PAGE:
As the specializer is now implemented, the prioritization and the scheduling are not split into two passes. Instead the prioritization is done on the fly during scheduling.
Scheduling itself is fairly straightforward; dependencies and latency determines a target cycle, and the op is placed therein if a supporting slot is free. If not then we search for one, up or down the tableau depending on the op. Prioritization is a more complicated set of heuristics, that use both a priority among different categories of ops without consideration of dataflow, and among ops in the same category based on dataflow and belt size considerations. For more detail you’d need to work through the code, and the heuristics are likely to change as we gain experience.
As with other aspects of family member configuration, the number of stations will be set based of extensive tuning and measurement for workloads characteristic of the intended market. As a rough starting point, a station count equal to the belt length seems to work well.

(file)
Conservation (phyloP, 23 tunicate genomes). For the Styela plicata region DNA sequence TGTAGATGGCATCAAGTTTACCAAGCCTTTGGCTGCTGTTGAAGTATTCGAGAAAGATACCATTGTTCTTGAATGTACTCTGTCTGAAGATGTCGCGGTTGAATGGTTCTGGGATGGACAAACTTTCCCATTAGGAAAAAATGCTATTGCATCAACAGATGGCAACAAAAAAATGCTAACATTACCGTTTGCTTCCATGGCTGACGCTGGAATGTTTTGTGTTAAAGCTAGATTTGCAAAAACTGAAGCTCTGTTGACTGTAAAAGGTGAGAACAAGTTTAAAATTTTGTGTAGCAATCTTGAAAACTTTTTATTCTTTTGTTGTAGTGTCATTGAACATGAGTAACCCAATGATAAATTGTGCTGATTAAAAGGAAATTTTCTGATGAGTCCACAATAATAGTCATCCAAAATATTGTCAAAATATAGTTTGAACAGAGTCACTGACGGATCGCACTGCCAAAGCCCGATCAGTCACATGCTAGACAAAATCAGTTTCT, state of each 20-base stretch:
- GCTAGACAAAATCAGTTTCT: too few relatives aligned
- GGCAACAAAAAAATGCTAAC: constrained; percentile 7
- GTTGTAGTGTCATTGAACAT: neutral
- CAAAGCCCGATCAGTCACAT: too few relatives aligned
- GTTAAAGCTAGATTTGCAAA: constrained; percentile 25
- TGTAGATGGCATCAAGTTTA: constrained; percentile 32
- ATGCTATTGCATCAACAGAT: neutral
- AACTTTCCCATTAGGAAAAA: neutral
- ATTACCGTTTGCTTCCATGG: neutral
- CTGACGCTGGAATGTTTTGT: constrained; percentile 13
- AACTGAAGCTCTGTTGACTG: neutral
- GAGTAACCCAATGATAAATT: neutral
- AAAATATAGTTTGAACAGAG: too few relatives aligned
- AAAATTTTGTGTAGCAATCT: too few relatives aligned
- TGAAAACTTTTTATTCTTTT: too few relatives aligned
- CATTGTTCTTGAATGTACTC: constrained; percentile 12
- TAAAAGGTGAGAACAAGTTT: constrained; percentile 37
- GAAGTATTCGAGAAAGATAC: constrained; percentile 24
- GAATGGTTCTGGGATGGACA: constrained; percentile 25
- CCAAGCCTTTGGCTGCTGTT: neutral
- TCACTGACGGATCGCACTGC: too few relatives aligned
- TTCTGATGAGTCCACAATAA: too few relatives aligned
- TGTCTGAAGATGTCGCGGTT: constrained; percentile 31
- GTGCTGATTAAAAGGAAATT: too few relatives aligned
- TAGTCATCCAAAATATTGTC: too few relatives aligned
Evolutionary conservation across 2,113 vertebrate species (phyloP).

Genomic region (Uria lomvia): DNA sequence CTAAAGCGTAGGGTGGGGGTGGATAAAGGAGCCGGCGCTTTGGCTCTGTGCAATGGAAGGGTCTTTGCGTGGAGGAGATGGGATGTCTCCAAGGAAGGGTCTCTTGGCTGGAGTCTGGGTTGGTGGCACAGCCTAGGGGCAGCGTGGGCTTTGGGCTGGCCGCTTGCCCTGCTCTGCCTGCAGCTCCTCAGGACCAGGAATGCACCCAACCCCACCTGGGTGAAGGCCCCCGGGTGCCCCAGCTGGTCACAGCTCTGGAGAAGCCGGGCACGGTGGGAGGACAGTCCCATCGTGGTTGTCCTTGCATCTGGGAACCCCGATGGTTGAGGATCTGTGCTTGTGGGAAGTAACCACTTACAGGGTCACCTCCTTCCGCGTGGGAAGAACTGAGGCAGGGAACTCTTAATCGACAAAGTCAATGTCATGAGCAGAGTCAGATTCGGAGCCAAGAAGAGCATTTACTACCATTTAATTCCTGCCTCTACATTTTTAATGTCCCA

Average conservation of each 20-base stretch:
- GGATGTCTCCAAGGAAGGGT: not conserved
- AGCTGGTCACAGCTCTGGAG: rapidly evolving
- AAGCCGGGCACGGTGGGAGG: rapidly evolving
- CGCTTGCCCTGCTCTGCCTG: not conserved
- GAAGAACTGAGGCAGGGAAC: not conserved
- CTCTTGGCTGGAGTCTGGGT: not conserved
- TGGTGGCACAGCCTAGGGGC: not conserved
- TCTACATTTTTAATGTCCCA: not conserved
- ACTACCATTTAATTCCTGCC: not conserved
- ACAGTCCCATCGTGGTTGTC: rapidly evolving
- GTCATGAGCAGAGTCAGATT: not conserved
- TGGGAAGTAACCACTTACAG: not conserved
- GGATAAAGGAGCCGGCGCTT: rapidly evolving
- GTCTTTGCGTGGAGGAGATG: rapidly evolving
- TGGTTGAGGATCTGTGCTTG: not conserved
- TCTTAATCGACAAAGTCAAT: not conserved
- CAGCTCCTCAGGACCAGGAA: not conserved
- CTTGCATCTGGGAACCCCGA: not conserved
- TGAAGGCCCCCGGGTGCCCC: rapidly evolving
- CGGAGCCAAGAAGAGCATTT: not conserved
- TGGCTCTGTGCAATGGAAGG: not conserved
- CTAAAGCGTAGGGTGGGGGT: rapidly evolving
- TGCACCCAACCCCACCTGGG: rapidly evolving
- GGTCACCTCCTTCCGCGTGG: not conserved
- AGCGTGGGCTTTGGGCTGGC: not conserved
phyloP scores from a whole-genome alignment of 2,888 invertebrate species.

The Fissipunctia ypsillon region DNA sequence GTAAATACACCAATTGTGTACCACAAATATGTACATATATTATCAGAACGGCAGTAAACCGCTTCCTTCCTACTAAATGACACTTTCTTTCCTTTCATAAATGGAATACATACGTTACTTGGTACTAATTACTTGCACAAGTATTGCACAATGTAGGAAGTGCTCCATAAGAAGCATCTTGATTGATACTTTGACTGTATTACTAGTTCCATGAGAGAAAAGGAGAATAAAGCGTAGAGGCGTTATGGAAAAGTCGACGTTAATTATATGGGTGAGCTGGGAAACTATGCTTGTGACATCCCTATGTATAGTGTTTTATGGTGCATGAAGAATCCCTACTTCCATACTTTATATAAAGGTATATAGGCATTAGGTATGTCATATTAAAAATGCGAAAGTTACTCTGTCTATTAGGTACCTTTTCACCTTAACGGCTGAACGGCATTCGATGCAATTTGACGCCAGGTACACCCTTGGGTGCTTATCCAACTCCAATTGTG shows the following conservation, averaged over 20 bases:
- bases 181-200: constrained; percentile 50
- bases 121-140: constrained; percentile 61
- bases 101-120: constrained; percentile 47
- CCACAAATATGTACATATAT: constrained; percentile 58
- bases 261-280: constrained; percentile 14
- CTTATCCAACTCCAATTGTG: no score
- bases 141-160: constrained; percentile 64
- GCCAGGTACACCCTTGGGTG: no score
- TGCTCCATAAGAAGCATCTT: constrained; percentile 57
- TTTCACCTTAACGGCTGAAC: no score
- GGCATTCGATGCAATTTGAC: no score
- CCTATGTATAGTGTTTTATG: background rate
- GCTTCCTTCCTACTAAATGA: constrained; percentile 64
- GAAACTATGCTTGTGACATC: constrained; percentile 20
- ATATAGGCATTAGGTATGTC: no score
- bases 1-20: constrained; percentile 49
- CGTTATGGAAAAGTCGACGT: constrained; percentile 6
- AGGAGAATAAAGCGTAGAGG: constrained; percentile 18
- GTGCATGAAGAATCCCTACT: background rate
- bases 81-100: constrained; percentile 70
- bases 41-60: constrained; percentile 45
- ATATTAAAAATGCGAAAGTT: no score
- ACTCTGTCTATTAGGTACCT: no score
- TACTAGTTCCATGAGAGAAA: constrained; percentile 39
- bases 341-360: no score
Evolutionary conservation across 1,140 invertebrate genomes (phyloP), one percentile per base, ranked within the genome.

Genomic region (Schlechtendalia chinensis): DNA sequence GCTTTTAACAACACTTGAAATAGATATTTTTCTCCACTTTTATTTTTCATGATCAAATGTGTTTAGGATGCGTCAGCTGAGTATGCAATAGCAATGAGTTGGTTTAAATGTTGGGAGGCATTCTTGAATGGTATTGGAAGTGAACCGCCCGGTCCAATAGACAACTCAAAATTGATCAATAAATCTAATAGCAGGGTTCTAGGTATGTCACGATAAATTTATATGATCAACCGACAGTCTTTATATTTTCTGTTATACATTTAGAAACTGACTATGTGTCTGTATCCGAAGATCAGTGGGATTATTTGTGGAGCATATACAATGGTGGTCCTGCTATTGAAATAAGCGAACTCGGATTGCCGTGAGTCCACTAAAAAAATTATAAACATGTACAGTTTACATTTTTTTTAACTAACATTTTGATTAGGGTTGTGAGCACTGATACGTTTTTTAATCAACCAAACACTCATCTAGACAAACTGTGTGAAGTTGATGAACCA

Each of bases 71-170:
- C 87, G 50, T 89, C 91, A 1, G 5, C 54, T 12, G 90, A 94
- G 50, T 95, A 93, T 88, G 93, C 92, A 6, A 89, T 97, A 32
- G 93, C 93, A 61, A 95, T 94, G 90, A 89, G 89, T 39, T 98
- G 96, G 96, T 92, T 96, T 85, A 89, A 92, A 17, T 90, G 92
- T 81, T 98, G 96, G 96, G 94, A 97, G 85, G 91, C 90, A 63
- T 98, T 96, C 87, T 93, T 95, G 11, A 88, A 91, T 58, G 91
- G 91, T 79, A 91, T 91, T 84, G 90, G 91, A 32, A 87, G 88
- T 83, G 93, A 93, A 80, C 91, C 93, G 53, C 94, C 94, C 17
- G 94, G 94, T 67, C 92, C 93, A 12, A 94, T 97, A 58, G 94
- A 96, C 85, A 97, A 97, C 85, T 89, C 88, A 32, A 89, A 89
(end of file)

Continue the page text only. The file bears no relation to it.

That’s an excellent description of scratchpad behavior – would you be interested in writing a white paper? The only change needed: the OS doesn’t spill the scratchpad on task switch. We just note where in the circular buffer the task switch occurred, so the buffer can be being unloaded into one task’s save space while it is simultaneously being loaded or used by a different task from its own save space. The only thing that gets changed at task switch is the address that the hardware uses for load/unload.
Questions and responses:
Yes, you are right: it is very hard to set aside one’s own familiarity and answer (or prepare a talk) that addresses the level of knowledge and experience of the audience. Especially so when the audience is quite varied and it’s necessary to neither bore those familiar with the subject nor lose those not so familiar. We do our best.